‘Chris Carlisle’, 00:17:58, “If the leader of the company uses the ‘Karate Kid’ with Mr. Miyagi and the ‘wax on, wax off,’ the whole point of that is you’ve got to do the little things right, the big things will all come about.”

‘Chris Carlisle’, 00:27:24, “We’ll see about that, because I looked at Ted Williams with the Boston Red Sox at .406—that’s hitting the ball 40% of the time—and he’s known as the greatest hitter in baseball, right? .406, and I had a 40% chance. In baseball, hitting the ball 40% of the time, I had a great chance.”

‘Chris Carlisle’, 00:30:05, “If I’m going to die, I’m going to die coaching my butt off, because that’s where my passion was.”

‘Chris Carlisle’, 00:28:57, “We all have choices, okay or not, and that’s one of the stories from the book where I talked about perseverance and resilience.”

‘Chris Carlisle’, ’00:44:36′, “I’m a fixer; I can see something wrong and fix it. I found my niche in that.”

‘Chris Carlisle’, ’00:49:20′, “Every one of those coaches that I brought in went on to win championships with their teams also because of the work we all did.”

27: Like sports teams, creating a championship culture in business fosters superfans, with NFL Coach Chris Carlisle

Freddy D (00:00:00) – Hello, Chris, welcome to the Business Super Fan podcast show.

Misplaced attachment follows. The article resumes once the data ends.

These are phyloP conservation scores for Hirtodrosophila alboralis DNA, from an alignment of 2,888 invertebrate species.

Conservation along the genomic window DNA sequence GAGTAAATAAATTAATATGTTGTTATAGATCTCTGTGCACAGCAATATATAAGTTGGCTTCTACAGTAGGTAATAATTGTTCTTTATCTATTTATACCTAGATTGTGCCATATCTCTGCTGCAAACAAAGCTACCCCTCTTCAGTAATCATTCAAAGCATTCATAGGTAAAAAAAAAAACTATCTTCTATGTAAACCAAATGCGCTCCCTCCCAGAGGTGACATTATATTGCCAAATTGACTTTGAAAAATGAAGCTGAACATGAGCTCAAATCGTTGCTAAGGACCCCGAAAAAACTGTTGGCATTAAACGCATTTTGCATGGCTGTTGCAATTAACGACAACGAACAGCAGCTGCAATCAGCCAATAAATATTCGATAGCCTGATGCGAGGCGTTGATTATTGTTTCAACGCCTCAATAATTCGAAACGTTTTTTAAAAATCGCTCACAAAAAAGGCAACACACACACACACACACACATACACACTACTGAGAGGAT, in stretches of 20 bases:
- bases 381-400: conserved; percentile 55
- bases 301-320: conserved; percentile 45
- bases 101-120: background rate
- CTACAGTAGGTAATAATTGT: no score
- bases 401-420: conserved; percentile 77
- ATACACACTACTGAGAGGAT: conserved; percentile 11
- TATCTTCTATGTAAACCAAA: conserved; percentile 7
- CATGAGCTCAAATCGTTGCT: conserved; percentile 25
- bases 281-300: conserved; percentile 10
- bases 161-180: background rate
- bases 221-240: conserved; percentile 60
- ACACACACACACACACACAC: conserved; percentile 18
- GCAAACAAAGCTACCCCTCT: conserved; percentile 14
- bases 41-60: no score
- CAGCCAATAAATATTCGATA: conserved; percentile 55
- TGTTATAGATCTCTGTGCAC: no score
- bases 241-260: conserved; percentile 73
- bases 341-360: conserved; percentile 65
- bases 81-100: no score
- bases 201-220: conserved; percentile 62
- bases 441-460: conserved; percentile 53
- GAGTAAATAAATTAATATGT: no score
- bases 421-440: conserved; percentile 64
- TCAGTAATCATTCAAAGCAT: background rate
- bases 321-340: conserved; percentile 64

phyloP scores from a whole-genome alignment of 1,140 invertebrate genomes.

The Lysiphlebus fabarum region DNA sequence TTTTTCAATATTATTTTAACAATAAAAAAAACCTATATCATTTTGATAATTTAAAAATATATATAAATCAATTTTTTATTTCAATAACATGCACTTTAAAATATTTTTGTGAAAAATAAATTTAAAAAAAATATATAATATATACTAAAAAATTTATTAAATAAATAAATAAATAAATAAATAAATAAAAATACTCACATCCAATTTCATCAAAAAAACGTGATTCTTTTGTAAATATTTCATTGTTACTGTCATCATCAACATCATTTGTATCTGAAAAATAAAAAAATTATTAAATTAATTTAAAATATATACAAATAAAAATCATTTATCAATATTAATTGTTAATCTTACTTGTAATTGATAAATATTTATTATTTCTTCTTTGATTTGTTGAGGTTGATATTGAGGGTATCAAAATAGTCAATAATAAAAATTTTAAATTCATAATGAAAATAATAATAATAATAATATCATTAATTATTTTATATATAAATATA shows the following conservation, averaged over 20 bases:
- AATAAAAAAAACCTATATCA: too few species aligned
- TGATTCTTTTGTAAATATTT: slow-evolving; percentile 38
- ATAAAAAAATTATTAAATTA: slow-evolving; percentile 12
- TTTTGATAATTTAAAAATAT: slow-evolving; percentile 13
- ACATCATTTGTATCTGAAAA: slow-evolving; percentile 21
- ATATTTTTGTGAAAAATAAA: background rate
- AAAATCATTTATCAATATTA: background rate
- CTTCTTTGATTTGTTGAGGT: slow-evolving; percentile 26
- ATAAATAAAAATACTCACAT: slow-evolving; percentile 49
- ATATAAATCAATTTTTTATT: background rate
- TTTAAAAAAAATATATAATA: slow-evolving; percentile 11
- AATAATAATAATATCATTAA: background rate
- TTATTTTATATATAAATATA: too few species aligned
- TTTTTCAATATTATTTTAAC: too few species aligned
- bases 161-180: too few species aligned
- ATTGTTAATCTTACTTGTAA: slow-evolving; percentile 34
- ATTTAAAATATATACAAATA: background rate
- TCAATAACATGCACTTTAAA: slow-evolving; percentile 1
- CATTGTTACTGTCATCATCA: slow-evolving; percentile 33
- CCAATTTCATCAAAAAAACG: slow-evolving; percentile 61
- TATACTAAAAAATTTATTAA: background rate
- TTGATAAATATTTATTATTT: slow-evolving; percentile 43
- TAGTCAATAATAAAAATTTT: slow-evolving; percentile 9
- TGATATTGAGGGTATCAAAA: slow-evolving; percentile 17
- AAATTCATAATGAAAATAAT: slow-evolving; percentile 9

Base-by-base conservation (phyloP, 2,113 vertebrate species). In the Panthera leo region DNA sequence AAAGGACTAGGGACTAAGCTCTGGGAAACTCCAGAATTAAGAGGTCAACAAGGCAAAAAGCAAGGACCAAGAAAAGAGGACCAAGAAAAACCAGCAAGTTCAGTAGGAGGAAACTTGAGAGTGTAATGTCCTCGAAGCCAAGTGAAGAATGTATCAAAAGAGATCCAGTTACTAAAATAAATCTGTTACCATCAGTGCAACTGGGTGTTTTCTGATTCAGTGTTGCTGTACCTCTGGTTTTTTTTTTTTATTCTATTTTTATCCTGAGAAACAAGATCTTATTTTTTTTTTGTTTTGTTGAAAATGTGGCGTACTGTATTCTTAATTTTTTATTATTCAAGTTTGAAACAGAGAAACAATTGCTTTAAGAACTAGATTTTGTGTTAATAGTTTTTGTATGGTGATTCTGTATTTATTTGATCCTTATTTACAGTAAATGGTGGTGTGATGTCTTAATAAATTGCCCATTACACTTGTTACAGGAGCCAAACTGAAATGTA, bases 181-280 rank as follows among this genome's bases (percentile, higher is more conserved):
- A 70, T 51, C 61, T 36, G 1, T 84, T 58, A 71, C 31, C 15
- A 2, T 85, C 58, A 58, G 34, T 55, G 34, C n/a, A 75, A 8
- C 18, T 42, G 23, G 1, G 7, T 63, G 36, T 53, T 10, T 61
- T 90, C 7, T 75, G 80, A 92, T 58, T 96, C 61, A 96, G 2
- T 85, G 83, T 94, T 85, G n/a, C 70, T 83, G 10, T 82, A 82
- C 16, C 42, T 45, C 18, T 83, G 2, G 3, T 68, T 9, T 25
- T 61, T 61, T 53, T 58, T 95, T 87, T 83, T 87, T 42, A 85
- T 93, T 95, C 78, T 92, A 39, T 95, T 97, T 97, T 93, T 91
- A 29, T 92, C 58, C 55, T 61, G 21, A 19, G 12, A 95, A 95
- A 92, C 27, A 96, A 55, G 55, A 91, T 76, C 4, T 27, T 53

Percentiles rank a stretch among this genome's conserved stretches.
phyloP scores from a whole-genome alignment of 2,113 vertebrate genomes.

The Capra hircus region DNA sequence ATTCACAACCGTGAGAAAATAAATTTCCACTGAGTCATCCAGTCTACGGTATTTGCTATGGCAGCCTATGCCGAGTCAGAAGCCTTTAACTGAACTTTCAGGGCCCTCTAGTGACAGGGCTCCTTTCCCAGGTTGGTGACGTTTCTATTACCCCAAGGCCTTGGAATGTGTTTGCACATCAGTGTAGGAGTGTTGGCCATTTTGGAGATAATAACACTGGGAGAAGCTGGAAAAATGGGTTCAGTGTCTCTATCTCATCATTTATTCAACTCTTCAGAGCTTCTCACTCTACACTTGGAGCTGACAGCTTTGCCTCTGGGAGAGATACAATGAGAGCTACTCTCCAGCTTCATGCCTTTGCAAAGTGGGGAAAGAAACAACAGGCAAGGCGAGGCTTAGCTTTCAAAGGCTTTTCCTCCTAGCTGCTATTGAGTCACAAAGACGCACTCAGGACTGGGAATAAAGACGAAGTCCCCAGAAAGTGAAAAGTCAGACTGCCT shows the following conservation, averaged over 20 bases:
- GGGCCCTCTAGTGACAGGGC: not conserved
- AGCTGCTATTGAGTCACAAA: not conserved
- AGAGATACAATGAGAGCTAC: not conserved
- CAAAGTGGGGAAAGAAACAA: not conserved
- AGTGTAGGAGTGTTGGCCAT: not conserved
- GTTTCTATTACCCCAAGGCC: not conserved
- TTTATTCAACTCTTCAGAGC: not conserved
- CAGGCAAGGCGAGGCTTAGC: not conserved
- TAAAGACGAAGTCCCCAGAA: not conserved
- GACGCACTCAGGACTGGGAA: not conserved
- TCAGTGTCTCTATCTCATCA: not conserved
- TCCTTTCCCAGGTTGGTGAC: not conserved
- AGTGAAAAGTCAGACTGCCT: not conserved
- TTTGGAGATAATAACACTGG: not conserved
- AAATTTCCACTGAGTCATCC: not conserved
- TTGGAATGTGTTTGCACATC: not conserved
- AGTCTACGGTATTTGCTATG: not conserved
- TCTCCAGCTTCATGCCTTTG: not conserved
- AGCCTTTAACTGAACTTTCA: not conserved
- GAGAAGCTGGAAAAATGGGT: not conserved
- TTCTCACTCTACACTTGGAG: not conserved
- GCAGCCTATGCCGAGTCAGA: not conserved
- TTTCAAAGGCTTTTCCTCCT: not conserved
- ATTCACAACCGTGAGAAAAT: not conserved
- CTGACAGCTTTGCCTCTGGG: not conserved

Chris Carlisle (00:00:03) – Thank you Freddie, thank you for having me. And I look forward to have an opportunity to talk with your group and and learn a lot from you. I always every time we talk, I learn a lot. And so this is exciting.

Freddy D (00:00:15) – Yeah. Excited to have you on the show. So tell us, how did you get started that led you to get into professional football?

Chris Carlisle (00:00:22) – I was, always involved with football. When I was a kid. It was watching football. It was collecting football card. It was playing football through sports. And I remember a time when I was ten years old and I was playing football with a buddy, Nate Lau, and we’re in his backyard playing, and it was like a Tuesday because Monday Night Football at that time, Howard Cosell would go over the halftime and he’d go over each of the game because we only got three channels at that time.

Freddy D (00:00:48) – Yeah, I remember those.

Chris Carlisle (00:00:49) – Days, NBC and then PBS, of course, but you only were able to watch a couple games and then the Monday night game and then halftime on Monday night.

Chris Carlisle (00:00:57) – Howard Cosell would go through all the highlights of all the games that went on. So me and they allow it go in his backyard and play slow motion football, where we would go ahead and reenact those plays. And I remember telling Nate, about ten years old was about fifth grade. And I said, Nate, one day I’m going to win the Super Bowl. And that was when I was ten years old. And so I started this climb, this desire to go ahead and move through it. And I thought at that time I might play in the Super Bowl. All right. And then after high school and college came realistic to me that I wasn’t able to play at that level. So I got into coaching. And coaching always been something I’d love to do. I was actually coaching baseball teams when I was in my teens, a little league baseball. So coaching has always been part of my life. And so I lived in this idea of coaching, and I went through high school and then junior college and then in the NFL.